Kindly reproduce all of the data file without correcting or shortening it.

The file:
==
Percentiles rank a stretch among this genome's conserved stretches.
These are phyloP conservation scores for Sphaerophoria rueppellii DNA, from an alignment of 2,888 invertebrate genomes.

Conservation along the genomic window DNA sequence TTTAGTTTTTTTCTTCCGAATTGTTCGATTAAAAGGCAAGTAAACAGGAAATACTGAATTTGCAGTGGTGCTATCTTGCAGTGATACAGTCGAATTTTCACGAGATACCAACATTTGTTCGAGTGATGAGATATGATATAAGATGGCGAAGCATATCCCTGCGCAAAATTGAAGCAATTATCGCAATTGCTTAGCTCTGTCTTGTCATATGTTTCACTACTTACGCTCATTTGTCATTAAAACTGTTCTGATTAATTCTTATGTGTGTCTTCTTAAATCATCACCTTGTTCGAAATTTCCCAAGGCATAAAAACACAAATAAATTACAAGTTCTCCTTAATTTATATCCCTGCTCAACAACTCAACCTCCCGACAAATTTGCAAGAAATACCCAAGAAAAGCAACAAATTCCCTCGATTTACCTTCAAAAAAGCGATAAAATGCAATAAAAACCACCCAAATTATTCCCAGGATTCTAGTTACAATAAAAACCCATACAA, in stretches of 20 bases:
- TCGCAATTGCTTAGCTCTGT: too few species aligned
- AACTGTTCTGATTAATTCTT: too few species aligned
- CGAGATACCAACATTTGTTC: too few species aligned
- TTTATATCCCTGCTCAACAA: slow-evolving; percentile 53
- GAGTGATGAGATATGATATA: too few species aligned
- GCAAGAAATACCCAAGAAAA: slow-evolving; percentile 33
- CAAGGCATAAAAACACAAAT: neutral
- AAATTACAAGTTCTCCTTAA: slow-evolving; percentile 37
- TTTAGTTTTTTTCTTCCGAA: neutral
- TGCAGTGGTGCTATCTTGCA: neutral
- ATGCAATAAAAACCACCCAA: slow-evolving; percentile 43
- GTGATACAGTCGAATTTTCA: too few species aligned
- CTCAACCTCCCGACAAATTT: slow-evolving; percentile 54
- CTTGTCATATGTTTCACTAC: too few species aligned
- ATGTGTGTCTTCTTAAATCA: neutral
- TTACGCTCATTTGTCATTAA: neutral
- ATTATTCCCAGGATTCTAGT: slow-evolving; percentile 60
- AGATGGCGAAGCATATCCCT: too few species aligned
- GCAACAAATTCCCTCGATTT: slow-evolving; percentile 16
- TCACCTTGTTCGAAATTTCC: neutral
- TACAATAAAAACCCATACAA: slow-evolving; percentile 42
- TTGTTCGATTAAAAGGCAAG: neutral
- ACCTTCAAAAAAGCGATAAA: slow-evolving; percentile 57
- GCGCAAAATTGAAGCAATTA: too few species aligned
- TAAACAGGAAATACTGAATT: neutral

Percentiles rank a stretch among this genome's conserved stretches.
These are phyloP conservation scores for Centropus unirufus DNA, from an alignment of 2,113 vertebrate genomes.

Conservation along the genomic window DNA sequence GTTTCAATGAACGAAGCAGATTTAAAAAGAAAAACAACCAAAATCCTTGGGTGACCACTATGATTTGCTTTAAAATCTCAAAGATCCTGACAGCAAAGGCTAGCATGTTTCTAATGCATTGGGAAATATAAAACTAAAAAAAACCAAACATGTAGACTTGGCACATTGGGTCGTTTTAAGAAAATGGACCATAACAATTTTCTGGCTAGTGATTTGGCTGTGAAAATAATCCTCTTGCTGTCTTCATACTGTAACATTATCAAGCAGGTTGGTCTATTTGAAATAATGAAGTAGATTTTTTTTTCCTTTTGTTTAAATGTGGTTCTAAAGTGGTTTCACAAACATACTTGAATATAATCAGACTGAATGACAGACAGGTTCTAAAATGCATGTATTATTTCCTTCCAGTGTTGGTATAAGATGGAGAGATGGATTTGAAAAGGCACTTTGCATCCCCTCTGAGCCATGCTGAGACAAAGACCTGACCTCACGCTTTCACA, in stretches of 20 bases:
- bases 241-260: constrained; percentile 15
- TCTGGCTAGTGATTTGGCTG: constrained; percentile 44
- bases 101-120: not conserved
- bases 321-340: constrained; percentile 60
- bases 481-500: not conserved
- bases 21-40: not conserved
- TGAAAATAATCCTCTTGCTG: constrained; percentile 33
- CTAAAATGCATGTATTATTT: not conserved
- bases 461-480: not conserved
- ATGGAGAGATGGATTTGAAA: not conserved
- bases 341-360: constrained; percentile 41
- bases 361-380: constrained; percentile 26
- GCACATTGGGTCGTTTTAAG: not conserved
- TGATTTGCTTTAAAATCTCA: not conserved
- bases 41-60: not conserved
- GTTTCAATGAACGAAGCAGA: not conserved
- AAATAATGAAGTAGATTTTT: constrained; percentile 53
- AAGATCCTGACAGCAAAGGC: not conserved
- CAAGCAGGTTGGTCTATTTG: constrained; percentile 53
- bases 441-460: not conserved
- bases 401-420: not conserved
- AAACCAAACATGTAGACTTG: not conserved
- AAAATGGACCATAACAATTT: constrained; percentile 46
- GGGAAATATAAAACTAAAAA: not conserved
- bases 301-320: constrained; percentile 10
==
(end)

Percentiles rank a stretch among this genome's conserved stretches.
These are phyloP conservation scores for Sphaerophoria rueppellii DNA, from an alignment of 2,888 invertebrate genomes.

Conservation along the genomic window DNA sequence TTTAGTTTTTTTCTTCCGAATTGTTCGATTAAAAGGCAAGTAAACAGGAAATACTGAATTTGCAGTGGTGCTATCTTGCAGTGATACAGTCGAATTTTCACGAGATACCAACATTTGTTCGAGTGATGAGATATGATATAAGATGGCGAAGCATATCCCTGCGCAAAATTGAAGCAATTATCGCAATTGCTTAGCTCTGTCTTGTCATATGTTTCACTACTTACGCTCATTTGTCATTAAAACTGTTCTGATTAATTCTTATGTGTGTCTTCTTAAATCATCACCTTGTTCGAAATTTCCCAAGGCATAAAAACACAAATAAATTACAAGTTCTCCTTAATTTATATCCCTGCTCAACAACTCAACCTCCCGACAAATTTGCAAGAAATACCCAAGAAAAGCAACAAATTCCCTCGATTTACCTTCAAAAAAGCGATAAAATGCAATAAAAACCACCCAAATTATTCCCAGGATTCTAGTTACAATAAAAACCCATACAA, in stretches of 20 bases:
- TCGCAATTGCTTAGCTCTGT: too few species aligned
- AACTGTTCTGATTAATTCTT: too few species aligned
- CGAGATACCAACATTTGTTC: too few species aligned
- TTTATATCCCTGCTCAACAA: slow-evolving; percentile 53
- GAGTGATGAGATATGATATA: too few species aligned
- GCAAGAAATACCCAAGAAAA: slow-evolving; percentile 33
- CAAGGCATAAAAACACAAAT: neutral
- AAATTACAAGTTCTCCTTAA: slow-evolving; percentile 37
- TTTAGTTTTTTTCTTCCGAA: neutral
- TGCAGTGGTGCTATCTTGCA: neutral
- ATGCAATAAAAACCACCCAA: slow-evolving; percentile 43
- GTGATACAGTCGAATTTTCA: too few species aligned
- CTCAACCTCCCGACAAATTT: slow-evolving; percentile 54
- CTTGTCATATGTTTCACTAC: too few species aligned
- ATGTGTGTCTTCTTAAATCA: neutral
- TTACGCTCATTTGTCATTAA: neutral
- ATTATTCCCAGGATTCTAGT: slow-evolving; percentile 60
- AGATGGCGAAGCATATCCCT: too few species aligned
- GCAACAAATTCCCTCGATTT: slow-evolving; percentile 16
- TCACCTTGTTCGAAATTTCC: neutral
- TACAATAAAAACCCATACAA: slow-evolving; percentile 42
- TTGTTCGATTAAAAGGCAAG: neutral
- ACCTTCAAAAAAGCGATAAA: slow-evolving; percentile 57
- GCGCAAAATTGAAGCAATTA: too few species aligned
- TAAACAGGAAATACTGAATT: neutral

Percentiles rank a stretch among this genome's conserved stretches.
These are phyloP conservation scores for Centropus unirufus DNA, from an alignment of 2,113 vertebrate genomes.

Conservation along the genomic window DNA sequence GTTTCAATGAACGAAGCAGATTTAAAAAGAAAAACAACCAAAATCCTTGGGTGACCACTATGATTTGCTTTAAAATCTCAAAGATCCTGACAGCAAAGGCTAGCATGTTTCTAATGCATTGGGAAATATAAAACTAAAAAAAACCAAACATGTAGACTTGGCACATTGGGTCGTTTTAAGAAAATGGACCATAACAATTTTCTGGCTAGTGATTTGGCTGTGAAAATAATCCTCTTGCTGTCTTCATACTGTAACATTATCAAGCAGGTTGGTCTATTTGAAATAATGAAGTAGATTTTTTTTTCCTTTTGTTTAAATGTGGTTCTAAAGTGGTTTCACAAACATACTTGAATATAATCAGACTGAATGACAGACAGGTTCTAAAATGCATGTATTATTTCCTTCCAGTGTTGGTATAAGATGGAGAGATGGATTTGAAAAGGCACTTTGCATCCCCTCTGAGCCATGCTGAGACAAAGACCTGACCTCACGCTTTCACA, in stretches of 20 bases:
- bases 241-260: constrained; percentile 15
- TCTGGCTAGTGATTTGGCTG: constrained; percentile 44
- bases 101-120: not conserved
- bases 321-340: constrained; percentile 60
- bases 481-500: not conserved
- bases 21-40: not conserved
- TGAAAATAATCCTCTTGCTG: constrained; percentile 33
- CTAAAATGCATGTATTATTT: not conserved
- bases 461-480: not conserved
- ATGGAGAGATGGATTTGAAA: not conserved
- bases 341-360: constrained; percentile 41
- bases 361-380: constrained; percentile 26
- GCACATTGGGTCGTTTTAAG: not conserved
- TGATTTGCTTTAAAATCTCA: not conserved
- bases 41-60: not conserved
- GTTTCAATGAACGAAGCAGA: not conserved
- AAATAATGAAGTAGATTTTT: constrained; percentile 53
- AAGATCCTGACAGCAAAGGC: not conserved
- CAAGCAGGTTGGTCTATTTG: constrained; percentile 53
- bases 441-460: not conserved
- bases 401-420: not conserved
- AAACCAAACATGTAGACTTG: not conserved
- AAAATGGACCATAACAATTT: constrained; percentile 46
- GGGAAATATAAAACTAAAAA: not conserved
- bases 301-320: constrained; percentile 10